On January 10, 2014, in a closely watched case, Judge George Hodges of the Bankruptcy Court for the Western District of North Carolina ruled that Garlock Sealing Technologies, Inc. is only liable for a fraction of the asbestos liability alleged against it by current and future mesothelioma claimants.1 This noteworthy ruling highlights a disturbing pattern: prominent plaintiffs’ firms would sue Garlock and elicit testimony from their clients vehemently disclaiming knowledge of any other source of asbestos exposures while filing claims on behalf of the same plaintiffs seeking compensation from the bankruptcy trusts of the companies that made the products the plaintiffs denied ever encountering. The result was to inflate Garlock’s liability by making it appear that Garlock’s product was the sole or major source of the plaintiffs’ exposure. Defense counsel have long suspected this practice, but the unmistakable proof of what a recent New York Times editorial referred to as “The Asbestos Scam – Part 2”2 should give asbestos defendants greater leverage in negotiations both inside and outside of bankruptcy. The Garlock case also provides a playbook for companies whose recent settlement or verdict experience overstates the true liability picture to estimate the appropriate contribution to a bankruptcy trust based on black letter legal principles and the unique characteristics of the relevant products instead.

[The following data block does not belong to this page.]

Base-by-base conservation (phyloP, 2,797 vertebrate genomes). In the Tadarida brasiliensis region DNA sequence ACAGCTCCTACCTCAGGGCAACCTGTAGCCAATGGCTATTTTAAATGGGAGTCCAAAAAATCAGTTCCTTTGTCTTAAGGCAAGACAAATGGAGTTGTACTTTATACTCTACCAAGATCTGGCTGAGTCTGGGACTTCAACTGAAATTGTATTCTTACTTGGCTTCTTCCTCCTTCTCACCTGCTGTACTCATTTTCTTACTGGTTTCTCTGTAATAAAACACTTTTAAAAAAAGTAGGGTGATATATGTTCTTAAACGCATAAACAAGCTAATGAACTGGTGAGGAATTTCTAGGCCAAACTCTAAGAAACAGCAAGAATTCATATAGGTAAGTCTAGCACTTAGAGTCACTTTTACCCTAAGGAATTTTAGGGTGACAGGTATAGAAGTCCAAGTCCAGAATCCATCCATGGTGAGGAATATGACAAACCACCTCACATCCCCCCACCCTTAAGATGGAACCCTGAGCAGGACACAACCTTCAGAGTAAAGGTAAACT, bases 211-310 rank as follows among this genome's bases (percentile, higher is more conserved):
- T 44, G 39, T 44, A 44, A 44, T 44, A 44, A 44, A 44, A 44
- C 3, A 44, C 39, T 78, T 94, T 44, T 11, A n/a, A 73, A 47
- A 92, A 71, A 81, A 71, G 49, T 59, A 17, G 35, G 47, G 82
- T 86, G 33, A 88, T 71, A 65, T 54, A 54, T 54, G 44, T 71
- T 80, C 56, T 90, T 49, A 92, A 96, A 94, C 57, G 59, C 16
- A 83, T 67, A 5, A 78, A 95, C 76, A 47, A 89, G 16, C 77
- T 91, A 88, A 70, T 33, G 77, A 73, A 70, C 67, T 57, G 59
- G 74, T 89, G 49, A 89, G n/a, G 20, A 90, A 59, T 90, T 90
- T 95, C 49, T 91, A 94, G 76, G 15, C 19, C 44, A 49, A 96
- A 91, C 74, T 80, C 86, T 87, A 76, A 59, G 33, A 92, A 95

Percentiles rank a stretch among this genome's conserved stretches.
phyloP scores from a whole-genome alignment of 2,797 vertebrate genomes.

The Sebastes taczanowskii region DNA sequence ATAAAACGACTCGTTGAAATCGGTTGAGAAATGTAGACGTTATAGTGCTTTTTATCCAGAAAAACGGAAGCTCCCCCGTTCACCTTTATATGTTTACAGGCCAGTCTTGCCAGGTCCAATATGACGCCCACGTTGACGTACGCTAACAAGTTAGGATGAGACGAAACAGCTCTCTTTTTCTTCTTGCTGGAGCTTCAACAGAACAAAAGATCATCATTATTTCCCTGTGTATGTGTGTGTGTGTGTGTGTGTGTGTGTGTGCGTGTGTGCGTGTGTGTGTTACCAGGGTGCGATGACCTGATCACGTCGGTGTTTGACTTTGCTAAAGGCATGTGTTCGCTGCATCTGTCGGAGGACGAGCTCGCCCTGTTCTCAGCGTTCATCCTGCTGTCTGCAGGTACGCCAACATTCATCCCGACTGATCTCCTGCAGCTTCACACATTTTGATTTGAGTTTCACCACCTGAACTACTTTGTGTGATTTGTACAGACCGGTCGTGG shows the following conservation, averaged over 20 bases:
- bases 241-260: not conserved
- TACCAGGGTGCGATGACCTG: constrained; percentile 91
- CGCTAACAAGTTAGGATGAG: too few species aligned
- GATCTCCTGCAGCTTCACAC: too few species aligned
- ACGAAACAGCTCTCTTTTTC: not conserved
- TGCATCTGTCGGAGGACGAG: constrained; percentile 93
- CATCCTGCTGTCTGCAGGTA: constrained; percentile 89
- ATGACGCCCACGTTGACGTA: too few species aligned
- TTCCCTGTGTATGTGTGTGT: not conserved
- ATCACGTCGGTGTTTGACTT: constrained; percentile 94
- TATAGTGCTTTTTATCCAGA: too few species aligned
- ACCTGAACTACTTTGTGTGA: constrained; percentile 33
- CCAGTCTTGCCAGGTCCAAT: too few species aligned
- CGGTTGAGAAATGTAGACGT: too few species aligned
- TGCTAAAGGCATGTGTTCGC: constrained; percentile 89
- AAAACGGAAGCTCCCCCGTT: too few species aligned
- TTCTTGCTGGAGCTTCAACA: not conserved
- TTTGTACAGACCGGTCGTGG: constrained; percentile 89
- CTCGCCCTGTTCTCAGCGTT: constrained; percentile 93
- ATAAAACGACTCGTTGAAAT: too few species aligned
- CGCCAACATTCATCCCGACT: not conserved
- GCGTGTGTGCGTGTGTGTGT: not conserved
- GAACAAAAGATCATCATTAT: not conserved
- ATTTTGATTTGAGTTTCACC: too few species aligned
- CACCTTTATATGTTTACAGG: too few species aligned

Since the 1980s, manufacturers of asbestos-containing products have faced overwhelming asbestos-related costs which have led the majority of these companies to seek protection under Chapter 11 of the Bankruptcy Code. Section 524(g) of the Bankruptcy Code authorizes a debtor to create a trust for present and future asbestos claimants as part of a reorganization plan. A bankruptcy court may then enjoin asbestos claimants from suing the debtor and certain third parties and “channel” their claims to the trust.
Garlock produced and sold asbestos gaskets, sheet gasket material and packing used in pipes and valves. These products were generally wrapped with asbestos thermal insulation produced by other manufacturers. Garlock was sued in the tort system by victims of various asbestos-related diseases and was extremely successful in settling these cases. However, by the early 2000s, the large thermal insulation defendants had already filed for bankruptcy, removing them from the tort system, and the focus of tort litigation had become mesothelioma wrongful death cases, which presented the risk of a huge adverse verdict and significant defense costs. Garlock ultimately filed for bankruptcy protection in June 2010.